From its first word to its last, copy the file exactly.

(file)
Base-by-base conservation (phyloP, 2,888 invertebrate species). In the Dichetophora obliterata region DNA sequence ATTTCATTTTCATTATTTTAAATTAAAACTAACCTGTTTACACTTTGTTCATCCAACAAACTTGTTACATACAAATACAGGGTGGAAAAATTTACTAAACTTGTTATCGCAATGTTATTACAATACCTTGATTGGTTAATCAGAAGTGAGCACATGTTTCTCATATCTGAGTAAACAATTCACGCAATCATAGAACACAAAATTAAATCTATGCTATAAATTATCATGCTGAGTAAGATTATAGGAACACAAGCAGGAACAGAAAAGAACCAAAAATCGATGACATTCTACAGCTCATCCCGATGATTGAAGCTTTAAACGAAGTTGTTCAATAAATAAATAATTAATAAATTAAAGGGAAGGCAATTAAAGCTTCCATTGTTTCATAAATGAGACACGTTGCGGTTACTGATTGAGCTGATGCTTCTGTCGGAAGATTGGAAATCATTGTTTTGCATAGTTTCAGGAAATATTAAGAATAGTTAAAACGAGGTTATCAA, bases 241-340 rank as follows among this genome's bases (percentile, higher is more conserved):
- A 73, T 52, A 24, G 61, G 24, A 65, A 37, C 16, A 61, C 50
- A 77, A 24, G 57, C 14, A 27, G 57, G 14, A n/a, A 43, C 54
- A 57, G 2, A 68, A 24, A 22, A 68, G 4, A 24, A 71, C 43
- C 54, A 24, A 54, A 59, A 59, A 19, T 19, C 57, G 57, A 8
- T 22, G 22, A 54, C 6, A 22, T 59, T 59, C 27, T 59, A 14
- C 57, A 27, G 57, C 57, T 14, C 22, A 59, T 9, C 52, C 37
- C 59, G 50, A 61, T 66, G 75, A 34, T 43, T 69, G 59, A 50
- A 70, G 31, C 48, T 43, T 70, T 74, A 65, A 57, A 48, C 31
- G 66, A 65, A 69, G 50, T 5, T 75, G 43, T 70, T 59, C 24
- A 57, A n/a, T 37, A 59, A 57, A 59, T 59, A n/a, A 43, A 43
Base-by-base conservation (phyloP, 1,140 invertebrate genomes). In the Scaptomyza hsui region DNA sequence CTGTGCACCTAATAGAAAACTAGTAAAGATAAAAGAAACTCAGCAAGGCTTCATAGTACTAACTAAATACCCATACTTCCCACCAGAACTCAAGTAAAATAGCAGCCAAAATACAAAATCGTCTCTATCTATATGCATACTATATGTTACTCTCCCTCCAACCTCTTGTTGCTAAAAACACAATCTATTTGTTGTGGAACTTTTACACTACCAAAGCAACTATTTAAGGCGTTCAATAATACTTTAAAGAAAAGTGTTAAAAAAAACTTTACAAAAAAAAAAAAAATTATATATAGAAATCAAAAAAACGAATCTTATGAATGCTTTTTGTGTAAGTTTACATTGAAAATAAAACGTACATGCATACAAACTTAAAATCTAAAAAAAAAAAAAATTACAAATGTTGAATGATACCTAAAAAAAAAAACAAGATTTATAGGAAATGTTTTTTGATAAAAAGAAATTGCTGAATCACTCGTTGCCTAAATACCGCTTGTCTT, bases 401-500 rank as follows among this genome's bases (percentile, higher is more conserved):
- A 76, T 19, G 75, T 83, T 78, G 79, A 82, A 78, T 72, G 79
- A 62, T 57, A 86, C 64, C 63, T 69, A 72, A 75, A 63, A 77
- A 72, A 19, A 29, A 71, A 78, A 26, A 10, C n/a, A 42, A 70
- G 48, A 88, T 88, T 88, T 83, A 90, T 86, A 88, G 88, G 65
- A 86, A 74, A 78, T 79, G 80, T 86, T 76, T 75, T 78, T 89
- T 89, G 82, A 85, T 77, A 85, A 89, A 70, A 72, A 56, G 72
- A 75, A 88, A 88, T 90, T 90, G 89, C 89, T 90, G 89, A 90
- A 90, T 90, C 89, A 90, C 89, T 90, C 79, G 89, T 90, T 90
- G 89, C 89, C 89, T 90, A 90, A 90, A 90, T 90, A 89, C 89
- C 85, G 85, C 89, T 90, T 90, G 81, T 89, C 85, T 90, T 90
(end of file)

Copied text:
Base-by-base conservation (phyloP, 2,888 invertebrate species). In the Dichetophora obliterata region DNA sequence ATTTCATTTTCATTATTTTAAATTAAAACTAACCTGTTTACACTTTGTTCATCCAACAAACTTGTTACATACAAATACAGGGTGGAAAAATTTACTAAACTTGTTATCGCAATGTTATTACAATACCTTGATTGGTTAATCAGAAGTGAGCACATGTTTCTCATATCTGAGTAAACAATTCACGCAATCATAGAACACAAAATTAAATCTATGCTATAAATTATCATGCTGAGTAAGATTATAGGAACACAAGCAGGAACAGAAAAGAACCAAAAATCGATGACATTCTACAGCTCATCCCGATGATTGAAGCTTTAAACGAAGTTGTTCAATAAATAAATAATTAATAAATTAAAGGGAAGGCAATTAAAGCTTCCATTGTTTCATAAATGAGACACGTTGCGGTTACTGATTGAGCTGATGCTTCTGTCGGAAGATTGGAAATCATTGTTTTGCATAGTTTCAGGAAATATTAAGAATAGTTAAAACGAGGTTATCAA, bases 241-340 rank as follows among this genome's bases (percentile, higher is more conserved):
- A 73, T 52, A 24, G 61, G 24, A 65, A 37, C 16, A 61, C 50
- A 77, A 24, G 57, C 14, A 27, G 57, G 14, A n/a, A 43, C 54
- A 57, G 2, A 68, A 24, A 22, A 68, G 4, A 24, A 71, C 43
- C 54, A 24, A 54, A 59, A 59, A 19, T 19, C 57, G 57, A 8
- T 22, G 22, A 54, C 6, A 22, T 59, T 59, C 27, T 59, A 14
- C 57, A 27, G 57, C 57, T 14, C 22, A 59, T 9, C 52, C 37
- C 59, G 50, A 61, T 66, G 75, A 34, T 43, T 69, G 59, A 50
- A 70, G 31, C 48, T 43, T 70, T 74, A 65, A 57, A 48, C 31
- G 66, A 65, A 69, G 50, T 5, T 75, G 43, T 70, T 59, C 24
- A 57, A n/a, T 37, A 59, A 57, A 59, T 59, A n/a, A 43, A 43
Base-by-base conservation (phyloP, 1,140 invertebrate genomes). In the Scaptomyza hsui region DNA sequence CTGTGCACCTAATAGAAAACTAGTAAAGATAAAAGAAACTCAGCAAGGCTTCATAGTACTAACTAAATACCCATACTTCCCACCAGAACTCAAGTAAAATAGCAGCCAAAATACAAAATCGTCTCTATCTATATGCATACTATATGTTACTCTCCCTCCAACCTCTTGTTGCTAAAAACACAATCTATTTGTTGTGGAACTTTTACACTACCAAAGCAACTATTTAAGGCGTTCAATAATACTTTAAAGAAAAGTGTTAAAAAAAACTTTACAAAAAAAAAAAAAATTATATATAGAAATCAAAAAAACGAATCTTATGAATGCTTTTTGTGTAAGTTTACATTGAAAATAAAACGTACATGCATACAAACTTAAAATCTAAAAAAAAAAAAAATTACAAATGTTGAATGATACCTAAAAAAAAAAACAAGATTTATAGGAAATGTTTTTTGATAAAAAGAAATTGCTGAATCACTCGTTGCCTAAATACCGCTTGTCTT, bases 401-500 rank as follows among this genome's bases (percentile, higher is more conserved):
- A 76, T 19, G 75, T 83, T 78, G 79, A 82, A 78, T 72, G 79
- A 62, T 57, A 86, C 64, C 63, T 69, A 72, A 75, A 63, A 77
- A 72, A 19, A 29, A 71, A 78, A 26, A 10, C n/a, A 42, A 70
- G 48, A 88, T 88, T 88, T 83, A 90, T 86, A 88, G 88, G 65
- A 86, A 74, A 78, T 79, G 80, T 86, T 76, T 75, T 78, T 89
- T 89, G 82, A 85, T 77, A 85, A 89, A 70, A 72, A 56, G 72
- A 75, A 88, A 88, T 90, T 90, G 89, C 89, T 90, G 89, A 90
- A 90, T 90, C 89, A 90, C 89, T 90, C 79, G 89, T 90, T 90
- G 89, C 89, C 89, T 90, A 90, A 90, A 90, T 90, A 89, C 89
- C 85, G 85, C 89, T 90, T 90, G 81, T 89, C 85, T 90, T 90